How to Safely Transport All Your Geeky Comic-Con Gear  – Info Computing

San Diego Comic-Con is upon us. And if you're flying to this, or planning a trip to another geeky convention, you probably already know what you should and shouldn't try to pack in your luggage. (It's not in your best interest to surprise the Transportation Security Administration with a thermal detonator, Gom Jabbar, or Lawgiver replica when you're putting your arms in the air like you just don't care in the body scanner.)

While lightsabers are fine to travel with—and foam swords are not (at least, not as a carry-on)—what about all the other stuff you're going to bring back from a convention? Expensive autographed comics? Priceless collectibles? Costume accessories?

Over on the TSA's blog, the agency has a few helpful suggestions for how you might want to treat the items you're taking to and from this year's Comic-Con. These rules are applicable to any geeky convention you attend, and they're worth filing away in the back of your mind the next time you suit up as Stormtrooper number 81310.

If you don't want the TSA to break the seal on a product, ship it

Shipping items back home from a convention (or a vacation) can be a pain. It costs money, there's no guarantee your carrier of choice won't wreck your precious item (unless you protect it with all the bubble wrap ever), and someone might steal it off your doorstep even if it makes it to your house or apartment. Still, if you don't want the TSA to open up something precious, don't pack it in your luggage. As the TSA's blog notes:

“There's always the chance that a packaged item might have to be searched and opened, which would cause us to have to break the original seal. If you're a collector, the last thing you want is a broken seal.”

Don't pack items that might cause a crazy amount of panic at the airport

You'd be surprised—but probably not that surprised—at what the TSA finds in bags. (Its Instagram account is a gold mine.)

I'll quote the TSA on this one, since it's important (and some people still seem to think you can just bring whatever on a plane):

“If you're not checking a bag and you have a realistic replica of a weapon or an actual weapon, you'll want to ship the item. If you are checking a bag, replica weapons and actual weapons may be packed in your checked bag. Replica firearms can be placed in your checked baggage with no declaration or packing guidelines, but actual firearms must meet packing guidelines and be declared. Anything looking like an explosive (whether real or not) is strictly prohibited from air travel.”

Comic Books are OK, but …

The TSA has no issues with you flying with stacks of comic books—aside from the aforementioned bit that they might crack the seal on your pristine collectables if they need to search your for whatever reason. However, the agency recommends that you carry your comics with you, rather than packing them in a checked bag, to prevent problems:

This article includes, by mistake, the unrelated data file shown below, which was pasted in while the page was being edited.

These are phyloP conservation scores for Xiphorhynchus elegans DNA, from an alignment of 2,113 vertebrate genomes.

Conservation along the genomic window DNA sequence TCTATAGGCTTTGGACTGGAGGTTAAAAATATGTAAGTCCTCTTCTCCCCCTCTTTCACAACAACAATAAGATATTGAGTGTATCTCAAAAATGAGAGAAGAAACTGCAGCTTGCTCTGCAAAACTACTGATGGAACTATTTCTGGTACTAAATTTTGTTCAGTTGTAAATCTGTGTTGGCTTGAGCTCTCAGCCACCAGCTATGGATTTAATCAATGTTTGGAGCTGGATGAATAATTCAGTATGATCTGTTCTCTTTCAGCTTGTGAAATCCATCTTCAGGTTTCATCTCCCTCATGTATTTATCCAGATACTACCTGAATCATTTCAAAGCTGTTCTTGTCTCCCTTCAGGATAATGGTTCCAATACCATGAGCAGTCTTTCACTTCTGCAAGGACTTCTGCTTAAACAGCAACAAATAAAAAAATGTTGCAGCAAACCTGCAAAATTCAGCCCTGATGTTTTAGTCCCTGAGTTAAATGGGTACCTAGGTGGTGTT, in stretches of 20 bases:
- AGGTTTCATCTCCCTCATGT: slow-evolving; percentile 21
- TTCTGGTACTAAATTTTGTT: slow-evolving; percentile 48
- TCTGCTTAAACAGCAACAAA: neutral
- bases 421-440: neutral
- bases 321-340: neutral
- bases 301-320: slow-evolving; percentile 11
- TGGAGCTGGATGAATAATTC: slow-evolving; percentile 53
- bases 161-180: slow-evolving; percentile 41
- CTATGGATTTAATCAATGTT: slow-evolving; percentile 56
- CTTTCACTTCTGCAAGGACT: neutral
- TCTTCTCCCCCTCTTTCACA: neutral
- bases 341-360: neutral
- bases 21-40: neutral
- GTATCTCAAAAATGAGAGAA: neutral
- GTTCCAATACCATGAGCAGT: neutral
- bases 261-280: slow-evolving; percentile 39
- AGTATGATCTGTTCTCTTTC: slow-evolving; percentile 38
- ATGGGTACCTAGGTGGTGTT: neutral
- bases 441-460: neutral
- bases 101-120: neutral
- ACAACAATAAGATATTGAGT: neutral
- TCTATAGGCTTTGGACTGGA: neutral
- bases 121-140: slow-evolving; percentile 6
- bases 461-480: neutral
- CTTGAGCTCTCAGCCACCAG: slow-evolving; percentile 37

“Packing these items in checked bags may cause alarms leading to bag searches that can cause a significant slowdown in the screening process leading to delays and bags possibly missing their flights.”

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What about costumes?

If you've been working for the past 11 months on your gorgeous replica costume of a Warhammer Space Marine—first, I'd love to see it, because that's awesome. And second, you might want to take a little extra care when traveling with its parts and pieces. (And consider creating items that can be disassembled and reassembled, which might make your travels a lot easier.)

If you've shipped the bulk of your gear and are hand-carrying some of the more critical props, consider leaving the TSA a little love letter when checking your luggage. Maybe you'll get a screener who's also a sympathetic sci-fi fan:

You should also consider adding some reference photos or anything else that might be able to help prove that your gear is for an authentic costume you'll be wearing somewhere, not… well, whatever else the TSA thinks it might be.

You could also try bribery (or asking for an in-person inspection of your gear):

Also, don't forget to bring along a kit for basic (or emergency) repairs, just in case a TSA screener isn't kind to your gear:

If a wig is a make-or-break part of your costume, Annemarie from Travel on the Brain has a few helpful ideas for getting it safely to your final destination:

“Turn your wig inside out (unless it's heavily styled or spiked, such as with cosplay wigs), carefully curl up long tresses and place it gently inside the wig top. Then put a hair net around it to keep everything in shape.

Now, store it in a zippable plastic bag to avoid moisture or at least put it in a (silky) scarf for protection. If your wig is very dear to you, pack it in your carry on. Alternatively, you can also wear it on your head. More wig packing ideas include special hair packaging boxes, hair extension or wig travel case or wig packing bags.”

Article Prepared by Ollala Corp

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